B2B customer onboarding process involves friction even for the best optimized processes.
Things like connecting a social media service or adding a snippet of code on a website, can be a time consuming process, especially for larger companies.
It goes without saying that, until your app starts providing the benefit that it promised on the sales page, you can’t charge for that service.
The longer it takes to complete each step in your customer onboarding process, the lower your chances of fully onboarding a user.
Not only that but the user onboarding time has a direct impact on your bottom line.
What is your user onboarding time?
Giving an average answer to this question, for example, saying it takes around two hours, isn’t terribly helpful. If this is your average onboarding time, you need to know how many people are around it.
Questions to ask:
What is the longest time it takes for users to become onboarded?
What is the average onboarding time for the majority of users?
What's the tipping time point after which users take a lot of time?
Your B2B customer onboarding process probably has more than just one or two steps so it’s also very important to find out which steps delay user onboarding the most.
If you are to optimize the time users spend onboarding, those steps are your starting point.
Here is how InnerTrends reports on how long it takes to onboard new users:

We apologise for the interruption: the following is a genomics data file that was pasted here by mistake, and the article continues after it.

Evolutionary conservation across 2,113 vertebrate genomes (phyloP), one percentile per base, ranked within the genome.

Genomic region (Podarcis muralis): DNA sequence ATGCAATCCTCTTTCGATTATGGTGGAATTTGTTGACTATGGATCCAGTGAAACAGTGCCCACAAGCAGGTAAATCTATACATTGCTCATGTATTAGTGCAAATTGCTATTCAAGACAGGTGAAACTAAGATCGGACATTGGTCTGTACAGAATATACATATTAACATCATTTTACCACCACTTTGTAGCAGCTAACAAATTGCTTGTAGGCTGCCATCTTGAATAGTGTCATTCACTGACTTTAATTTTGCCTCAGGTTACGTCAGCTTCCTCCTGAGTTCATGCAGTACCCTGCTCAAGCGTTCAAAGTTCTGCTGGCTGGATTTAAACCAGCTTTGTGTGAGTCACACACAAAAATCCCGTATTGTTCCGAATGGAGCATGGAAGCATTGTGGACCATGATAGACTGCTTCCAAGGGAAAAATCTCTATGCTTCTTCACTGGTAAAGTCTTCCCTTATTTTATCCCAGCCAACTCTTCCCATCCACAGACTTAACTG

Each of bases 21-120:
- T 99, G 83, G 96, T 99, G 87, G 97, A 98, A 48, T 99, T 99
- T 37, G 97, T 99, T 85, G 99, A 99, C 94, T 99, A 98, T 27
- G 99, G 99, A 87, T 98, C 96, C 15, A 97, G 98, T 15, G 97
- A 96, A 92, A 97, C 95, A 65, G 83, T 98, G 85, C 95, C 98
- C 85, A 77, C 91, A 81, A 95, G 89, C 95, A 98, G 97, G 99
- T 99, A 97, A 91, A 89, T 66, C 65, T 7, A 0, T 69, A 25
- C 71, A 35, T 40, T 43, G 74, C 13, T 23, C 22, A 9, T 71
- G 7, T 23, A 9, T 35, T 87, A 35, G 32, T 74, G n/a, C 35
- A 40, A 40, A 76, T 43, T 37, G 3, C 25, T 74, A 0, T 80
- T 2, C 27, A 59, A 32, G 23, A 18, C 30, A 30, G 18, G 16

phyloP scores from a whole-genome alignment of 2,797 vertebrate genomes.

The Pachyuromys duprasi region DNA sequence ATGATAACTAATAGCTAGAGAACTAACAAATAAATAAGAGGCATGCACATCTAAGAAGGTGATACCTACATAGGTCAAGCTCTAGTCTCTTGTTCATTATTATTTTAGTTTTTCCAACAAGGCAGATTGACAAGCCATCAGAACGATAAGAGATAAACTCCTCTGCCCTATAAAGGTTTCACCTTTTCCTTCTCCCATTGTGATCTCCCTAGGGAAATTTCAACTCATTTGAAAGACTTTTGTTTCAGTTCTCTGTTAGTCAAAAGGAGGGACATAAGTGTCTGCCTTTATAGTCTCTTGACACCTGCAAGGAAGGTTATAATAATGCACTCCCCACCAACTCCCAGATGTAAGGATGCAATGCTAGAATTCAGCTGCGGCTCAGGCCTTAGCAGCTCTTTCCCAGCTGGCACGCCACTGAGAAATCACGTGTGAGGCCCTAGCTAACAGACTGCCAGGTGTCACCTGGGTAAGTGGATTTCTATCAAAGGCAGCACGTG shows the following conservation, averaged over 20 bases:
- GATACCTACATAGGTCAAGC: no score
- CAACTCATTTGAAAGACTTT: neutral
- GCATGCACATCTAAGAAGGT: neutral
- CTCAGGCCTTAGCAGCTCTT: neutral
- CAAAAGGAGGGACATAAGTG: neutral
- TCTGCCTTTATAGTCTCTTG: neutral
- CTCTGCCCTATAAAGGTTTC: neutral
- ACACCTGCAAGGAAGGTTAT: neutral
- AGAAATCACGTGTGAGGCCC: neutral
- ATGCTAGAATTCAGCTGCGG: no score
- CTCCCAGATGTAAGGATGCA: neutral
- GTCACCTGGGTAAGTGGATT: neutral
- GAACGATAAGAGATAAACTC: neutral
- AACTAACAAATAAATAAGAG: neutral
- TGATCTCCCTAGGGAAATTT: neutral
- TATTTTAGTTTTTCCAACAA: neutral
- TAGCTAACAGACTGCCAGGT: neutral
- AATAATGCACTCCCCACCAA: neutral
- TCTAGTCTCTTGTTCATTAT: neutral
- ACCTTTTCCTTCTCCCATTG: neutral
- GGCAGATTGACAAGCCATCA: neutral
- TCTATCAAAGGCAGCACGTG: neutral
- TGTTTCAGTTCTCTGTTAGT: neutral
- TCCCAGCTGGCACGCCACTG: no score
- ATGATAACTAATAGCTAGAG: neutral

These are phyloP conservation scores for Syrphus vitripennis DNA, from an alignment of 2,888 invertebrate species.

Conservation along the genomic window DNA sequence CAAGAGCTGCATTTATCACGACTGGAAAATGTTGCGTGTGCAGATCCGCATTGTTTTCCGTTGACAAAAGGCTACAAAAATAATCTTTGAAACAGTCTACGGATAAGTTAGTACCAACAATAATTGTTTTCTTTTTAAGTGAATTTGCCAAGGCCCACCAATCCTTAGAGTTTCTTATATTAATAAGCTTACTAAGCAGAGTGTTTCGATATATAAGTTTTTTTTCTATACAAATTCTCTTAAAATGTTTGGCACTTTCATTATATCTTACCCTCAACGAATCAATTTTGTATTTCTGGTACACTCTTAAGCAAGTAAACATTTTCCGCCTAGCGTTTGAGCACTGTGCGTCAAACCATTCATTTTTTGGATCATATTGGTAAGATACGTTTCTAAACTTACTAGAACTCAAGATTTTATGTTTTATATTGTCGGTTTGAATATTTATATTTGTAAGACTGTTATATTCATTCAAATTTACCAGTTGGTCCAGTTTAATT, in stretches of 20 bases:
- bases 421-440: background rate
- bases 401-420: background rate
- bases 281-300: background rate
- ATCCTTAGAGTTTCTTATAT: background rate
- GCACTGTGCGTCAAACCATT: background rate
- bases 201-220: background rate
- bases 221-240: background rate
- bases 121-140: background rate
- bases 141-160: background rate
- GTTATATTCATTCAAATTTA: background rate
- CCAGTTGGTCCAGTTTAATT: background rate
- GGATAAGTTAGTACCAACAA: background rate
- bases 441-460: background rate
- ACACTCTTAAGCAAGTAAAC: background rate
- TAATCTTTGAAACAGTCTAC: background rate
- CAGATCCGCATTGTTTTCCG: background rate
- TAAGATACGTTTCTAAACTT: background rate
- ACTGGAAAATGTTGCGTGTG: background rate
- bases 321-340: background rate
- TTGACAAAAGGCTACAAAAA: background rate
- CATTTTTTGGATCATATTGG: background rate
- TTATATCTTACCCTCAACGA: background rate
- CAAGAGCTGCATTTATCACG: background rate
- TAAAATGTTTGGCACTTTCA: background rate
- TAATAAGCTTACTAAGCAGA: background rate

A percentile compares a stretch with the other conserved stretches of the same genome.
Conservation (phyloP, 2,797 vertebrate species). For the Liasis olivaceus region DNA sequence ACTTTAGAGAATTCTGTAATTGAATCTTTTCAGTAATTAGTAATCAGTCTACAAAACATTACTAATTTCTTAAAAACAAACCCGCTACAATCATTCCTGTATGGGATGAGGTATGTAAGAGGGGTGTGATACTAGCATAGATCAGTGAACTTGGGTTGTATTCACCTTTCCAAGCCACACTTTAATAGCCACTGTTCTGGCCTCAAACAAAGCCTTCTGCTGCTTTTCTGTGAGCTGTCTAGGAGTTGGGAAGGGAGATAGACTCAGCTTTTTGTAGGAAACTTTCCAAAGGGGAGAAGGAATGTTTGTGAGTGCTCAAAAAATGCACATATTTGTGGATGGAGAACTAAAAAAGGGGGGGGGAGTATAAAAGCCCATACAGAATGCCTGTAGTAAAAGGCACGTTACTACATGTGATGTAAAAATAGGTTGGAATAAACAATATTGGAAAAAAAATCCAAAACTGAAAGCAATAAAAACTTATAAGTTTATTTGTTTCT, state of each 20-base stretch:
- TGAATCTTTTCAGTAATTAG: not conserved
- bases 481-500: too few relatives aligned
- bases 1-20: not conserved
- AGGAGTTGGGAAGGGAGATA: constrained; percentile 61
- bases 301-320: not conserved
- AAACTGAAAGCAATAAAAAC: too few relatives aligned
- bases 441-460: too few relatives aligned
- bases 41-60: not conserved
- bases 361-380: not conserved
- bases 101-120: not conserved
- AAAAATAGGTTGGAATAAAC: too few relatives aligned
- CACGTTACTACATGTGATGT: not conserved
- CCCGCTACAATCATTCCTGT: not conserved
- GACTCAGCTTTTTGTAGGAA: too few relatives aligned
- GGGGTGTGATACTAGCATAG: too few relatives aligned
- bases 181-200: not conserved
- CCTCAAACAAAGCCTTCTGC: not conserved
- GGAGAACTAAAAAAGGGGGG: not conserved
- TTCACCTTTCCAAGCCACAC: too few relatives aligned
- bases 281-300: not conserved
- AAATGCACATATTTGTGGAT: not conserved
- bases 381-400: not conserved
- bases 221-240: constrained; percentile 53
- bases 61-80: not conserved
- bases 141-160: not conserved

Once you know your user onboarding time, how do you use it?
According to the above report, most people spent around 9 minutes onboarding while 20% of them spend more than 30 minutes.
By using the 30 minutes time reference you can start scheduling emails to help users who get stuck.
I like to use the escalating model, explained below by Peter Tanham:
We take an approach we call "escalating intensity" for when a user gets stuck at a certain step.
This means that the longer they're stuck at a certain step, the more we intensify the communications we send to them.
So first they get a gentle reminder email. If they're still here a day later we'll try motivate them (remind them of the value proposition).
If they're here another day later we'll send "how to" messaging.
A week after sign up we might send a discount code for 10% off. Then add them to a social retargeting campaign to get them back. Then a 20% off code.
The idea is that each engagement will bring more and more users through that friction point and to the next step, so eventually you'll only be messaging users who are very unlikely to complete onboarding of their own volition, so what have you got to lose with a discount offering?
You don't want to go too heavy too soon or you'll end up discounting (or just annoying) users who are being onboarded naturally by your product.